Stellantis cuts costs rather than turn defensive as Chinese threat grows


First Published13 Jun 2024, 11:07 PM IST
Stellantis cuts costs rather than turn defensive as Chinese threat grows
Stellantis cuts costs rather than turn defensive as Chinese threat grows


Aims at upper end of 25%-30% dividend payout range in 2025


At least 7.7 bln euros in dividends and buybacks in 2024


CEO confirms long term commitment to double digit margin


Co sees 100% zero-emission lineup in Europe by 2030


Aims for long-term liquidity at 25%-30% of revenue

(Recasts with comments from company presentation)

By Nora Eckert

AUBURN HILLS, Mich., June 13 (Reuters) - Stellantis will aggressively move to cut costs as competition from Chinese automakers intensifies rather than use a "defensive" strategy that relies on tariffs on Chinese-made imports that European officials are set to institute in that region, its CEO said on Thursday.

Carlos Tavares promised at the No. 4 global automaker's investor day that despite growing pressure from automakers like China's BYD and Chery, Stellantis will remain "among the leaders of this market in terms of profitability".

The company confirmed that its long-term commitment to double-digit profit margins on its adjusted operating income (AOI) was intact despite market headwinds.

Stellantis' investor day came a day after the European Union, one of the Franco-Italian carmaker's largest markets, said it would impose extra duties of up to 38.1% on imported Chinese electric vehicles from July. Europe's action came less than a month after Washington quadrupled duties for Chinese EVs to 100%.

Beijing criticised the EU tariffs on Thursday as protectionist behaviour and said it hoped the European bloc would correct its "wrong practices".

Stellantis shares closed down 2.8%, in line with other European auto stocks due to the uncertainty over China's tariff response.

Tavares, who previously criticised EU tariffs on imported Chinese cars as simply hiding Europe carmakers' lack of competitiveness, said Stellantis would stick to its "asset light" strategy in China, mainly focused on exporting to the country rather than manufacturing there.

"What is clear is that we don't want to be defensive," he said on Thursday, referring to tariffs on Chinese cars.

"Our strategy that remains an asset-light strategy is about making sure that we are ourselves offensive and surfing the wave of the Chinese offensive," he added during a presentation at the investor day in Auburn Hills, Michigan, outside Detroit. "Our asset light strategy in China is much more robust than that of many of our competitors."

As part of its focus on costs, Tavares said synergies from the 2021 merger between Fiat-Chrysler and Peugeot maker PSA that created Stellantis now amount to 8.4 billion euros ($9 billion) a year, more than double than initially targeted.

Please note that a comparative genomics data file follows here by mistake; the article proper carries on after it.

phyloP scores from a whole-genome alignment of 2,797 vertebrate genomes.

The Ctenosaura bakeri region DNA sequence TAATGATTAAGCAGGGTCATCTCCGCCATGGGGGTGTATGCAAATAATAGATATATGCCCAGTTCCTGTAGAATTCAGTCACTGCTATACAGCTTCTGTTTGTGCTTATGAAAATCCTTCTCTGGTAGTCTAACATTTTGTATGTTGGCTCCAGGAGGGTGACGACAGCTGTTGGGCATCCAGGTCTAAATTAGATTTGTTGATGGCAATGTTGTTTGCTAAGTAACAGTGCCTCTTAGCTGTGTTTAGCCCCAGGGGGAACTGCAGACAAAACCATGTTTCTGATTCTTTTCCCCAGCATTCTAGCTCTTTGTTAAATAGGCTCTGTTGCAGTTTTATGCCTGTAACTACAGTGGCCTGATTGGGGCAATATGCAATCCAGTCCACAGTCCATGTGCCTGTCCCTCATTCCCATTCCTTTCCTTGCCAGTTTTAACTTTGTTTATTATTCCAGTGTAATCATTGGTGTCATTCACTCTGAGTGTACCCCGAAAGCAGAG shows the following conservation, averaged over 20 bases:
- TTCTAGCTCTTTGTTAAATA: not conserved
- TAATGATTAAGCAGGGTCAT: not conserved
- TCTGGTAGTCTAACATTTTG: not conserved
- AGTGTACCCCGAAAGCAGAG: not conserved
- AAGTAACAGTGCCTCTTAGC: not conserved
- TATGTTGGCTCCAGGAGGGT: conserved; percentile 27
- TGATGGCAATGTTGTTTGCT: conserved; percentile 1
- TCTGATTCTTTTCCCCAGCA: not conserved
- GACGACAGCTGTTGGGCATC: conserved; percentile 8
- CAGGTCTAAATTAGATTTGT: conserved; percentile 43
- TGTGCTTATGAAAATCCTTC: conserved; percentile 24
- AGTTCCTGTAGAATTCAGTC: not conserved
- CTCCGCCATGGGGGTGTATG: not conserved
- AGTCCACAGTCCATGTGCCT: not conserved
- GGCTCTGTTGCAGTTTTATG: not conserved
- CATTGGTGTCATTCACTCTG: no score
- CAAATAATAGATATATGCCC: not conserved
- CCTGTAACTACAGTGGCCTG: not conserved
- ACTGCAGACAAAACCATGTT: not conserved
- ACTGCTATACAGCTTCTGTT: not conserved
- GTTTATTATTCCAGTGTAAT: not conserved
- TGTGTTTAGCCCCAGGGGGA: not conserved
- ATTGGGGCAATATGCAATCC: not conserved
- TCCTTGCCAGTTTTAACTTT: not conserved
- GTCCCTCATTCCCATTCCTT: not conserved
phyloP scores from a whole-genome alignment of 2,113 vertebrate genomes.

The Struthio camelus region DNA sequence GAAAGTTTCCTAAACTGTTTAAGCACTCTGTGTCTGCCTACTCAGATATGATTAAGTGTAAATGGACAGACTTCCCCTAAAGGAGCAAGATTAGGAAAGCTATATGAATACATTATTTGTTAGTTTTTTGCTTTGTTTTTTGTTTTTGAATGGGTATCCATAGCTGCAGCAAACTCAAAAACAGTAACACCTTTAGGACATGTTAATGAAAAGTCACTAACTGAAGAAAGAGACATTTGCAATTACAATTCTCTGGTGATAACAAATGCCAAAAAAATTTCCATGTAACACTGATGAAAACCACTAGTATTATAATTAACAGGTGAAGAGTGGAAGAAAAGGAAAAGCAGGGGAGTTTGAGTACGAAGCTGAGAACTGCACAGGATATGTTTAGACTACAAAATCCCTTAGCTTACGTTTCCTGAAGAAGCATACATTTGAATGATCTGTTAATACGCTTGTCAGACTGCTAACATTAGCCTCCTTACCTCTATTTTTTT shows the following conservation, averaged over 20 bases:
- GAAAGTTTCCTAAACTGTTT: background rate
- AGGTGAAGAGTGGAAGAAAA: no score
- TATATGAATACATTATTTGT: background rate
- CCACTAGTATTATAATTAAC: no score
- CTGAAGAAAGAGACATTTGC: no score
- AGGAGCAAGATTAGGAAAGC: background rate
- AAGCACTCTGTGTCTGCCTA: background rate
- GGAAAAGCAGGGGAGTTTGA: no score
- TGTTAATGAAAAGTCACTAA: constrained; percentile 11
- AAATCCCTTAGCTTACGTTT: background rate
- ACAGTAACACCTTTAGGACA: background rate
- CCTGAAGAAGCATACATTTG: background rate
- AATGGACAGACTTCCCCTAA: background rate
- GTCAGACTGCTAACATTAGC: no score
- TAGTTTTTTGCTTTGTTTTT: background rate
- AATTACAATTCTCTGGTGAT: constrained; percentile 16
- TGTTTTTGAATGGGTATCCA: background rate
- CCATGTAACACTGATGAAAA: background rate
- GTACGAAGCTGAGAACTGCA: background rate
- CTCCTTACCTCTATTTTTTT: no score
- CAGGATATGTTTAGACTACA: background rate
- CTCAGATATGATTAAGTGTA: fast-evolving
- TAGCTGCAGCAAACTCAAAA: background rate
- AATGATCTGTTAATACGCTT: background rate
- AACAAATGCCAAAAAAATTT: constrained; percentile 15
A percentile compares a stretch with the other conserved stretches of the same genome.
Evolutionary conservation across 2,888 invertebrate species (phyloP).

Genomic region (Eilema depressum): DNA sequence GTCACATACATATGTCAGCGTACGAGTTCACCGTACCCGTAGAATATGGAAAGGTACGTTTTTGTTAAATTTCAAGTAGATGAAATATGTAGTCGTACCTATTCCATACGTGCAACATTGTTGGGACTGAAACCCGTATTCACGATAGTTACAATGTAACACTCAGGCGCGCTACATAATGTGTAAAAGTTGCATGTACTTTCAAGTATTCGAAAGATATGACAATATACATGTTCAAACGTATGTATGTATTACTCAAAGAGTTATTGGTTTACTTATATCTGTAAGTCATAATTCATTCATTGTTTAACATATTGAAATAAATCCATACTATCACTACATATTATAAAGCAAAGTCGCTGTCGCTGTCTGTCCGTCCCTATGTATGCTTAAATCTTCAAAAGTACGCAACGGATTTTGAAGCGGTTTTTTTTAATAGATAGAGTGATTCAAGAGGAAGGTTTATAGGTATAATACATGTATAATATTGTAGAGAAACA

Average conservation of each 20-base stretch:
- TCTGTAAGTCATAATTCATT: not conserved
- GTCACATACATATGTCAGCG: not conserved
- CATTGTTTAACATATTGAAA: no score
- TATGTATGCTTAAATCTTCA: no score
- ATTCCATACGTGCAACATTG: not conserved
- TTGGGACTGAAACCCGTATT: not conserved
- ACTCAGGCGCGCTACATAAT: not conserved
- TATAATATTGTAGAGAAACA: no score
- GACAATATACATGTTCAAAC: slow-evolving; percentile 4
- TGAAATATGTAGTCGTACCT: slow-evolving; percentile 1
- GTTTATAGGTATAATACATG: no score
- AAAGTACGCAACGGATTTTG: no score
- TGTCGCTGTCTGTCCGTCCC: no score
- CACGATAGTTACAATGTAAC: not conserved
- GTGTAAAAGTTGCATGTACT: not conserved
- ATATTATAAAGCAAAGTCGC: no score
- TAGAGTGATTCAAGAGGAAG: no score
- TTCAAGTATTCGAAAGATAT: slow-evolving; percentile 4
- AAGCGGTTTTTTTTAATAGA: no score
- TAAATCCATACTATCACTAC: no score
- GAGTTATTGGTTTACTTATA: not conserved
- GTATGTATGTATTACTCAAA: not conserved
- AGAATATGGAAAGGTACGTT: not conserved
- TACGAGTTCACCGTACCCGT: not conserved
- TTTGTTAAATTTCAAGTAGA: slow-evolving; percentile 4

He added that "at least" two of the company's U.S. plants needed "significant turnaround," but he declined to name them. Officials with the United Auto Workers union, which represents hourly workers in U.S. plants, could not immediately be reached to comment.

Paul Waatti, director of industry analysis at AutoPacific, said Stellantis' leadership focused on aggressive goals, hinging on many factors falling into place.

"Still, the momentum in meeting previously announced initiatives and its ability to adapt to the rapidly changing landscape suggests it remains on course," said Waatti, who attended the presentation.

As part of its strategy, Stellantis has bought a 21% stake in Chinese automaker Leapmotor, and formed a venture that allows the European automaker to sell and manufacture Leapmotor's vehicles outside China. Stellantis leads the JV with a 51% stake.

"There is a very strong appetite for that company to grow overseas," Tavares said, adding Stellantis has the flexibility to allocate Leapmotor car production throughout its wide manufacturing footprint to adapt to tariff decisions.

The automaker on Thursday confirmed its forecast for 2024 and said it would target the upper range of its 25% to 30% dividend payout policy in 2025 versus the 25% paid in recent years. It said it would reward shareholders with at least 7.7 billion euros through dividends and buybacks this year.

($1 = 0.9298 euros) (Reporting by Nora Eckert in Auburn Hills, Giulio Piovaccari in Milan, Gilles Guillaume in Paris; Writing by Giulio Piovaccari; Editing by Giulia Segreti, Jamie Freed, Susan Fenton and David Evans)

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First Published:13 Jun 2024, 11:07 PM IST
HomeNewsStellantis cuts costs rather than turn defensive as Chinese threat grows

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